In House District 1, Democrat Ron Wesson, a county commissioner in Bertie County, is running against Republican Eddy Goodwin, a county commissioner in Chowan County, for an open seat on the Carolina coast. In a low-dollar campaign, Wesson has outraised Goodwin and has a cash-on-hand advantage, $17,765.43 to $7,361.50.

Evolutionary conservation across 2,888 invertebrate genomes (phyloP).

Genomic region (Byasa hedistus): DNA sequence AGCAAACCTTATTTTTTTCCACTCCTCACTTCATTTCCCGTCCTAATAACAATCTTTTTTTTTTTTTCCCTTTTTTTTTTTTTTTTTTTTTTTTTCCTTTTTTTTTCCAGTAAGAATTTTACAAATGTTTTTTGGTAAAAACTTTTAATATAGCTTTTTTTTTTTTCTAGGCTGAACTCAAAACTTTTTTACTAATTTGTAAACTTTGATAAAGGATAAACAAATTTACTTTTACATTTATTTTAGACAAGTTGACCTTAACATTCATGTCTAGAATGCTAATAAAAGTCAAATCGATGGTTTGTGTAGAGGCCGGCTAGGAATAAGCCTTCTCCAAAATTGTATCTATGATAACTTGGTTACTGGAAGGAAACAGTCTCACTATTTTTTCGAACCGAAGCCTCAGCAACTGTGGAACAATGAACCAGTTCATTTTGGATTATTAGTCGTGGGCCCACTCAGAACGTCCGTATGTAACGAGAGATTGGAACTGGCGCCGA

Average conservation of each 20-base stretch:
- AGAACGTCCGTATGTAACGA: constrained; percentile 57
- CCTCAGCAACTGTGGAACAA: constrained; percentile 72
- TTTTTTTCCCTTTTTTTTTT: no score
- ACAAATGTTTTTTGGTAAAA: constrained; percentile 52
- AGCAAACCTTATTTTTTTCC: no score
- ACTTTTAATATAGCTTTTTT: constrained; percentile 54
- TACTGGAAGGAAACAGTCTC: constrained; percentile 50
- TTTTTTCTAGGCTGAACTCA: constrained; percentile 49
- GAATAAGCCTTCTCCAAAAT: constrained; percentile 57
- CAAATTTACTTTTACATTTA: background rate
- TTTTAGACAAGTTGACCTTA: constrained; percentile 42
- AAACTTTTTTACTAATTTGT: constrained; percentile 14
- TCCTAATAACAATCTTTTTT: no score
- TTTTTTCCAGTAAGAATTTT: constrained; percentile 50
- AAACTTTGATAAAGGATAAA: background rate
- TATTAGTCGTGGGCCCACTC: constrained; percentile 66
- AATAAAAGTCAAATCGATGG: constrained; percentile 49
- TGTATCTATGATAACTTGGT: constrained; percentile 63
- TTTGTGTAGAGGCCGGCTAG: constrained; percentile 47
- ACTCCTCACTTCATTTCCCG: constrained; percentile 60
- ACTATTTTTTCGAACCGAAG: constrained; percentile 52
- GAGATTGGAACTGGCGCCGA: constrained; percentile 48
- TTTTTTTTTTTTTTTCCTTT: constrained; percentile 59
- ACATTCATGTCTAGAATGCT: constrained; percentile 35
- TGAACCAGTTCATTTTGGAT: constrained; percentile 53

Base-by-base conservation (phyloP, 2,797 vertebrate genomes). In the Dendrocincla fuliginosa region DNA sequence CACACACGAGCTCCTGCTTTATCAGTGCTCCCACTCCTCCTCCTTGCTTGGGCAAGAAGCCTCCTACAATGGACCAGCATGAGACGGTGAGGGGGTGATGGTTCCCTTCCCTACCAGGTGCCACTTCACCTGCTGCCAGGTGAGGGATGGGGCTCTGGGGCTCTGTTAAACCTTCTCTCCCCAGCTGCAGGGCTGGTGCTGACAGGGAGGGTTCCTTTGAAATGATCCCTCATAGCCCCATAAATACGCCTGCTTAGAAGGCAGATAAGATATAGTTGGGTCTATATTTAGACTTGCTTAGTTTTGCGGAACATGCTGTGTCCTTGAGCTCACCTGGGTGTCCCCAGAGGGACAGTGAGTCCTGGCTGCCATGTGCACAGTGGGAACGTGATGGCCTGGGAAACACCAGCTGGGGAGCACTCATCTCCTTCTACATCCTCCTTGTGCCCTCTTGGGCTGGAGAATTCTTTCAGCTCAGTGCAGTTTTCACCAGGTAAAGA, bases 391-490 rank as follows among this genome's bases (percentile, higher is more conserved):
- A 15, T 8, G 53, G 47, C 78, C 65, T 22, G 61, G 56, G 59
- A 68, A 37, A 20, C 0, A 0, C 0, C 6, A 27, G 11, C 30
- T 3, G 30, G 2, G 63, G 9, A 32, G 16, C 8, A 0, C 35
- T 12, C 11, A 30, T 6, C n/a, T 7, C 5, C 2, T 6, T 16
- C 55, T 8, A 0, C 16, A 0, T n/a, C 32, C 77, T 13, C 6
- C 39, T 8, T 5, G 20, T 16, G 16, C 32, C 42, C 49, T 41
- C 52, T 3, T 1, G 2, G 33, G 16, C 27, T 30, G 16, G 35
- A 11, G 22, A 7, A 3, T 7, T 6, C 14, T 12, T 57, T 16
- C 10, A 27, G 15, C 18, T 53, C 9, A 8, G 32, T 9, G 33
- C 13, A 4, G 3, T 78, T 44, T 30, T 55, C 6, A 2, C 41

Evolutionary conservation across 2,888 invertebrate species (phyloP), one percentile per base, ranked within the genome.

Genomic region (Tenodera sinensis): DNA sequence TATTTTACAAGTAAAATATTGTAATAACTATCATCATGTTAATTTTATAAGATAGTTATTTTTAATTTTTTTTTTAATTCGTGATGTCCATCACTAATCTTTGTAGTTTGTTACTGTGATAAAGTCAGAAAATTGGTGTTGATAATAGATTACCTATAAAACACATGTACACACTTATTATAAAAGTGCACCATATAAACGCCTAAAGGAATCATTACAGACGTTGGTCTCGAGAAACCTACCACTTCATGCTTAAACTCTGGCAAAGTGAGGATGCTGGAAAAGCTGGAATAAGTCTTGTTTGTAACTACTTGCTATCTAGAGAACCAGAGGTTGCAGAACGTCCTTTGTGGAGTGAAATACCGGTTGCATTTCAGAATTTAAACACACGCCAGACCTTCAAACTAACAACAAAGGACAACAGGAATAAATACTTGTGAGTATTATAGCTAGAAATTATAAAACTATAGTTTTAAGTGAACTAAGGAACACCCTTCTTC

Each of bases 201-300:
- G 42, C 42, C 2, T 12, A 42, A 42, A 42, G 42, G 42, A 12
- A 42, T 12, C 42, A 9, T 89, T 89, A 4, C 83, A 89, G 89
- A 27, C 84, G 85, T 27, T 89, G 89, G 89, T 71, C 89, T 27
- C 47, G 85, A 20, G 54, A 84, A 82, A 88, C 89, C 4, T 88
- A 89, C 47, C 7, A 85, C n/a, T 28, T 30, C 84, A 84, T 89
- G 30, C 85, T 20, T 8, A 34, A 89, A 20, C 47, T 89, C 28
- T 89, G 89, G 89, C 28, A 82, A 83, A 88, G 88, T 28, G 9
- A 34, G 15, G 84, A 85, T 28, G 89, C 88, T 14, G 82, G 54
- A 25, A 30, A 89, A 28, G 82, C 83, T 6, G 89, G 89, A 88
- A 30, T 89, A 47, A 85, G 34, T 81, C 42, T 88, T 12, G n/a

Democrat Ron Wesson is impressively qualified to win the seat. He's been elected and then reelected as a Bertie County commissioner, and he's served as both the chair of the board of commissioners and currently as vice-chair. He was born and raised in Bertie County, and he's married to a psychiatrist in private practice, Dr. Patricia W. Wesson. Ron completed his undergraduate work at UNC-Chapel Hill and his graduate studies at The Sloan School of Business, Massachusetts Institute of Technology, and then joined the Dun & Bradstreet Corporation where he served for more than 31 years, retiring as a senior vice-president and Global Leader. In 2004, Black Enterprise Magazine named Wesson one of the 50 most Influential Minorities in Business. Returning to Bertie County after retirement, he threw himself into community service, became chair of the Bertie County Chamber of Commerce, joined the Rotary Club, the Bertie County Community Foundation, and the Bertie County Schools Foundation. He moved into public service in 2012, running for and winning his seat on the county commission. He was actively recruited for this race by the Democratic House Caucus. He says on his website, "Any success that I have had in business and in life, can be directly traced to the investment that others have made in me. I have always been encouraged to look beyond one’s self and seek to support others in ways that I have been supported. My Mother once said to me…'Son, God has blessed you with enough sense to do pretty much anything you set your mind to do. You will find that there are a lot of much smarter people out there, but never let anyone out work you to achieve your goals.' I have endeavored to live by this advice, and if given the opportunity, I look forward to working hard for the citizens of North Carolina’s 1st House District."